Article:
Not for $50 million and a room full of Les Pauls could I tell you how it came to me, but yesterday I found myself thinking about Brion James.

The veteran character actor was ninety-eight shades of awesome. During the 80s, he seemed to be in every other film, always playing a deliciously rough-edged thug or unrefined clod, epitomized in his role as the boorish Detective Kehoe in 48 Hrs. With his sunken eyes, hound dog cheeks and a hanging lower lip, he forged an enduring career with one of the least-attractive faces in Hollywood. Barking in a hoarse drawl with an unremarkable build, he was everything the leading men were not; yet there he was, going toe-to-toe with all of them.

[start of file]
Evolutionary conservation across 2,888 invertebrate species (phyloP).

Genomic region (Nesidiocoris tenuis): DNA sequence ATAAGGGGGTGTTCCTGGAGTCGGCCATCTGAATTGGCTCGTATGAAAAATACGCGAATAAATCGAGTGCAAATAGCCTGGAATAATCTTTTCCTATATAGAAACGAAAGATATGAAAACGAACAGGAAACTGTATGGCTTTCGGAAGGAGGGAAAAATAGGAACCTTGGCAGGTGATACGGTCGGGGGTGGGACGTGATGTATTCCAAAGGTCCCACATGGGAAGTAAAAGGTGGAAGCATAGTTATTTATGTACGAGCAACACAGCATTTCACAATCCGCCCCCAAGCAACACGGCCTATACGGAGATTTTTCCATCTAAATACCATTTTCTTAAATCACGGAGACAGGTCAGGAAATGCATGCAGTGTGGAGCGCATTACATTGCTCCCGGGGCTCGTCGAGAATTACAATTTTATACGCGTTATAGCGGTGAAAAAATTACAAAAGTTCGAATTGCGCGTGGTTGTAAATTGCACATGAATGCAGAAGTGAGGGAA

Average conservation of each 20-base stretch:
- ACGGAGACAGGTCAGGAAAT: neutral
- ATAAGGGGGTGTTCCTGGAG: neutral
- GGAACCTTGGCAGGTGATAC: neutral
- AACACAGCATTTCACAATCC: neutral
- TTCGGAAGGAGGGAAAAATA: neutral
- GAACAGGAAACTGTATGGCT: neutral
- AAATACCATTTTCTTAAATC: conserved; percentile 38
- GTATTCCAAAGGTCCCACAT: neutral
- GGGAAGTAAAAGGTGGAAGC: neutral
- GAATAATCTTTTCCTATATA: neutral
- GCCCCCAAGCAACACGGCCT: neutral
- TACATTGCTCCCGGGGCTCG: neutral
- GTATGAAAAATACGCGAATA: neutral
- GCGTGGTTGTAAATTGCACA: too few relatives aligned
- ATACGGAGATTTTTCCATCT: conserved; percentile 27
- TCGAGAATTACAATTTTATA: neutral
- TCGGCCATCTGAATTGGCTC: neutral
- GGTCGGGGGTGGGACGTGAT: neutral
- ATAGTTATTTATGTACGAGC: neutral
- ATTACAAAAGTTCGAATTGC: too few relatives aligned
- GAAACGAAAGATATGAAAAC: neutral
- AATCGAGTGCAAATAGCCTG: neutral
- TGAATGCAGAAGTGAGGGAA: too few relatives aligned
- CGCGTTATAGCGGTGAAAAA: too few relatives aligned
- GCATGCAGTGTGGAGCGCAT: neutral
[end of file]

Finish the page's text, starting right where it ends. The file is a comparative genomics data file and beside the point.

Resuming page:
No Deliverance

By Sung J. Woo


Sunday night, I was sitting at our dining room table, half watching the football game between the Manning brothers and wholly reading James Dickey’s Deliverance.  It was about ten o’clock, and the moon was out, and there was enough light from the kitchen window to cast a shadow on something odd on the floor.